Graphic Novels Reviews, March 15, 2012

Henson, Jim & Jerry Juhl (text) & Ramón K. Pérez (illus.). Jim Henson’s Tale of Sand. Archaia. 2012. c.152p. ISBN 9781936393091. $29.95. F

It’s not a new observation that life is simply an endless struggle with A) death and B) oneself, but here it is realized with graphic brilliance. A man named Mac enjoys an ebullient welcome from the populace of a small desert town until the sheriff sends him away with a knapsack, map, ten minutes’ lead time, and two recommendations: if he can get to Eagle Mountain, he’ll be safe; and don’t trust the map. Clearly, Mac shouldn’t trust anything else, either, since an avalanche of surrealistic, often comic near-disasters follows, e.g., knife-wielding Arabs, a football team, a lion, and explosions aplenty, all seemingly masterminded by a mysterious eye-patched fellow and his chilly blond friend. This adaptation of an unproduced screenplay by the late Henson and his writing parter Juhl (who died in 2005), combined with Perez’s realistic art, entrains the eye with a beautiful, nearly wordless collage of colorful panels. Indeed, the trip is so fascinating that the destination may surprise, though it might be obvious in retrospect. VERDICT This startling glimpse into Henson’s psyche draws on themes from his films (The Cube; Timepiece; Labyrinth) for a dramatic and existential reading experience. Recommended for adult and sophisticated teen fans of literary black humor.‚ M.C.

Long, Mark & Jim Demonakos (text) & Nate Powell (illus.). The Silence of Our Friends: The Civil Rights Struggle Was Never Black and White. First Second: Roaring Brook. 2012. c.208p. ISBN 9781596436183. pap. $16.99. MEMOIR/HIST

Local TV reporting was not a glam gig in the late 1960s, especially when it covers racial ferment in the South. Long grew up in a KKK-leaning white Texas neighborhood, and his family walked a dangerous path in befriending an African American couple involved in the civil rights movement. In this lightly fictionalized account, Long’s reporter father overcomes hesitation and supervisor prejudice to provide testimony that helped free five students accused of killing a white policeman during a sit-in at Texas Southern University. The sit-in was intended to protest harassment by hostile locals who had injured a black child while driving dangerously and yelling insults along the campus main drag. The title derives from a Martin Luther King quote: In the end, we will remember not the words of our enemies but the silence of our friends. VERDICT A moving evocation of a tipping point in our country’s regrettable history of race relations, Long and Demonakos’s story flows perfectly in Eisner and Ignatz Award winner Powell’s (Swallow Me Whole) graceful and vivid yet unpretty black-and-gray wash. A concise time line would have been helpful as back matter. Great for history classes and interested readers, teen through adult.‚ M.C.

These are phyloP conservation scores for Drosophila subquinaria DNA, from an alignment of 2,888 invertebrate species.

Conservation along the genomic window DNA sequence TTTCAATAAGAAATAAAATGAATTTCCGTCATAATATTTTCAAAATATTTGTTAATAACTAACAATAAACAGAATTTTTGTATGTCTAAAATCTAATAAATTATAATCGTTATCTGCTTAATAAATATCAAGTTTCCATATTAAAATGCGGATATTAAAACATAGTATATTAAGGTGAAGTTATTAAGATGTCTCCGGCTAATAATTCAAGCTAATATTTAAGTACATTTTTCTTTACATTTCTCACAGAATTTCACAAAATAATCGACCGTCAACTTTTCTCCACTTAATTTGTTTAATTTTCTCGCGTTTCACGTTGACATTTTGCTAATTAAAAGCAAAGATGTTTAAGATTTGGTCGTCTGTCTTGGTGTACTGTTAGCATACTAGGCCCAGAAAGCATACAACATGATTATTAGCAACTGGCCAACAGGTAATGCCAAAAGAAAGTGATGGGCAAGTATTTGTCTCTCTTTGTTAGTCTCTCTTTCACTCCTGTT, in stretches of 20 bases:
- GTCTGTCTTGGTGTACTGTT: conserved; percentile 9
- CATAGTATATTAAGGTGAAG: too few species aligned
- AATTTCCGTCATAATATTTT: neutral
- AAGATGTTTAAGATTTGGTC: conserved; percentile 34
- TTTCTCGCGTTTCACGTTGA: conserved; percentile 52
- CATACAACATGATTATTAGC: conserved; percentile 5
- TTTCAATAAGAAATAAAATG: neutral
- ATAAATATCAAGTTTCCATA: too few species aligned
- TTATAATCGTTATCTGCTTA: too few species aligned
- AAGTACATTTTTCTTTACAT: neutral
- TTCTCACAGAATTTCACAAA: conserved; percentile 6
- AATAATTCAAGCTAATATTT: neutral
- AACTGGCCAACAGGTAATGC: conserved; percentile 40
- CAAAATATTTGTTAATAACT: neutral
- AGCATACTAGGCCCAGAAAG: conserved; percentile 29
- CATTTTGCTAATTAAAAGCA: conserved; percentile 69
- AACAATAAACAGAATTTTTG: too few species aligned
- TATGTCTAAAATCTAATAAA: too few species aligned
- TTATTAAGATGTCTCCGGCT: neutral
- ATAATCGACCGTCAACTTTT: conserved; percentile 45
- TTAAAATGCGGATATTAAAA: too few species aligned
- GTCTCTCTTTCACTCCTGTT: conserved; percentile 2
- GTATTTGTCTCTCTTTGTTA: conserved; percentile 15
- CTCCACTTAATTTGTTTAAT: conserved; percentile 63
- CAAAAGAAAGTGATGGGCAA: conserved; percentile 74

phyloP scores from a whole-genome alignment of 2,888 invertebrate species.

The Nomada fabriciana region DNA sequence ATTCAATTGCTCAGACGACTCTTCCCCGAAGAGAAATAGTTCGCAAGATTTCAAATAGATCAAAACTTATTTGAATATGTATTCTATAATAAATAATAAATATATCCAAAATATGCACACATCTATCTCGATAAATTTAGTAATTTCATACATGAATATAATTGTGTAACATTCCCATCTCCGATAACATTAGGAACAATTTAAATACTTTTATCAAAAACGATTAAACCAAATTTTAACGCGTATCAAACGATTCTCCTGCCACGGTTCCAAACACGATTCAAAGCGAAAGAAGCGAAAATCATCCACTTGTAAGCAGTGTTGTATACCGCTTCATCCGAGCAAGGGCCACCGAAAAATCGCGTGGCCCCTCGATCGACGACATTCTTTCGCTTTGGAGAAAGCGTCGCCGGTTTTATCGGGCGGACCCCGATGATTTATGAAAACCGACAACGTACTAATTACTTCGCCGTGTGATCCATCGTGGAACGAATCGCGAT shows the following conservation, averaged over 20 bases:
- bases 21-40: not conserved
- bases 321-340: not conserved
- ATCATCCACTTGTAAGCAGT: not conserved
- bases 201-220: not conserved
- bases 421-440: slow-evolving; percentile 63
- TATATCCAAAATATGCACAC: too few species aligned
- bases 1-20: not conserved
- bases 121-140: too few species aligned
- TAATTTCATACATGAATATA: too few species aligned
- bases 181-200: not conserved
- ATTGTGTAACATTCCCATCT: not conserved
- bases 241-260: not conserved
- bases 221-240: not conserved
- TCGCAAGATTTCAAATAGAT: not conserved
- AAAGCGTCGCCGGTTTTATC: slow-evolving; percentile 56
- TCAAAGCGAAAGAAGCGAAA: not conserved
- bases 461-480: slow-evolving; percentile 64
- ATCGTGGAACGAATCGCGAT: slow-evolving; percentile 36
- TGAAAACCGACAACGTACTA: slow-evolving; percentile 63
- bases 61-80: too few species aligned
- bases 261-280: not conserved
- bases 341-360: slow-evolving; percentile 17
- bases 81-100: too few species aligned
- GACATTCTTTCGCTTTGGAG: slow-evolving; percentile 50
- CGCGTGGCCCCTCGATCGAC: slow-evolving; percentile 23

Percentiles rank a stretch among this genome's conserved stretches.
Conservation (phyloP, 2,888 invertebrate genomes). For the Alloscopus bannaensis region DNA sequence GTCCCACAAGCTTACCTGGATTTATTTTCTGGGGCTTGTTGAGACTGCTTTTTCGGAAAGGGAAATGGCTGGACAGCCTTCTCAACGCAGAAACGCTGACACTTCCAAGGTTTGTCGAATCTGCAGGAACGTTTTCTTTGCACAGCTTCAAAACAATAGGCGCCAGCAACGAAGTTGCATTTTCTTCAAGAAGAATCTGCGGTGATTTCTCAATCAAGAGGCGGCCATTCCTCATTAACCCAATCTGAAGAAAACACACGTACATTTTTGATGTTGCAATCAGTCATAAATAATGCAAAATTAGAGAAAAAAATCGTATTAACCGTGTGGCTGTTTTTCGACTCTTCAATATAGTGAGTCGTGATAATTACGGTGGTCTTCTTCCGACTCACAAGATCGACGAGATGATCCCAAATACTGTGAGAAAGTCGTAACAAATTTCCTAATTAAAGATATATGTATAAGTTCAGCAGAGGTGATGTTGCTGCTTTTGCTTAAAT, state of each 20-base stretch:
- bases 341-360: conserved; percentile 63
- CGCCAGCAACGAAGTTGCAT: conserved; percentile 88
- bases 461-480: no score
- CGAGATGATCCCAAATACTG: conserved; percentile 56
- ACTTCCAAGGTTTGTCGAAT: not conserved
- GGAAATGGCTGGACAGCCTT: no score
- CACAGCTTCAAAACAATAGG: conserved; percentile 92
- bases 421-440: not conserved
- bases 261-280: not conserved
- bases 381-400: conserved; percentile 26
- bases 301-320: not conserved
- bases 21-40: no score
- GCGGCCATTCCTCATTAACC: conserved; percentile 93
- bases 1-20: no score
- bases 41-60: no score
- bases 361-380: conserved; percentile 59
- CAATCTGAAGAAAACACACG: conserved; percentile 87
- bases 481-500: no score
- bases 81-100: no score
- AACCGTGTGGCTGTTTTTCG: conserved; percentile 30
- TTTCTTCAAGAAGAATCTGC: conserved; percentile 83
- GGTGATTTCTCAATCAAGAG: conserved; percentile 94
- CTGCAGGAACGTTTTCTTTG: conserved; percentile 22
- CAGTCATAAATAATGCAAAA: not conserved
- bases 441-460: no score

The Zen of Steve Jobs. Wiley. 2012. c.80p. ISBN 9781118295267. pap. $19.95. f/biog

This innovative graphic novel unveils a less publicized part of Jobs: his flirtation with Zen Buddhism and friendship with Kobun Chino Otogawa, as iconoclastic a Zen priest as Jobs was a computer guru‚ and how Jobs’ tinge of Zenitude affected Apple products. Drawing on extensive research, Melby reimagines their relationship as a push-pull between action and letting go, between substance and space, between perfection and mistakes. The final image depicts Jobs crowing Perfect at his own calligraphy of the kanji character for mistake. Kobun’s final mistake was attending to meditation rather than to his young daughter, which led to their joint drowning. The art is fluid, two-color washes, abetted by insightful extras that supply context. VERDICT Drawing on two famous figures, Melby raises many of the Important Questions: how to live one’s life? What is substance and what is background, and how can they dance together? What will be left as legacy? An intriguing readalike for teen and adult readers of Isaacson’s bestselling Jobs biography plus other geeks and geek-curious.‚ M.C.

The following titles are reviewed in the March 15 print issue. Visit our Reviews Center (Beta) for the full reviews.

Beaton, Kate. Hark! A Vagrant. Drawn & Quarterly. 2011. c.160p.ISBN 9781770460607. $19.95. LIT/Satire

Bocquet, José-Louis & Jean-Luc Fromental (text) & Stanislaw Barthélémy (illus.). The Adventures of Hergé. Drawn & Quarterly. 2011. c.70p. tr. from French by Helge Dascher. bibliog. ISBN 9781770460591. $19.95. F/BIOG

Kinutani, Yu. Ghost in the Shell. Vol. 2: Stand Alone Complex. Kodansha, dist. by Random. 2011. 288p. ISBN 9781935429869. pap. $10.99. F/manga

Melby, Caleb & Forbes LLC (text) & JESS3 (illus.). Peterson, Paul & Jason Gilmore (text) & John Porcellino (illus.). The Next Day: A Graphic Novella. 2011. c.100p. ISBN 9780986488412. pap. $16.95. PSYCH

Pratt, Hugo. Corto Maltese: The Ballad of the Salt Sea. Rizzoli, dist. by Random. Mar. 2012. c.254p. tr. from Italian by Hall Powell. ISBN 9780789324986. pap. $25. F/adventure

Waid, Mark (text) & Jorge Molina & others (illus.). Captain America: Man Out of Time. Marvel. 2011. c.144p. ISBN 9780785151296. pap. $16.99. F/superhero

Weaver, E.K. The Less Than Epic Adventures of TJ and Amal. Vol. 1: Poor Boys and Pilgrims. c.127p. ISBN 9780983875505. pap. $15. f

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Martha Cornog About Martha Cornog

Martha Cornog is a longtime reviewer for LJ and, with Timothy Perper, edited Graphic Novels Beyond the Basics: Insights and Issues for Libraries (Libraries Unlimited, 2009).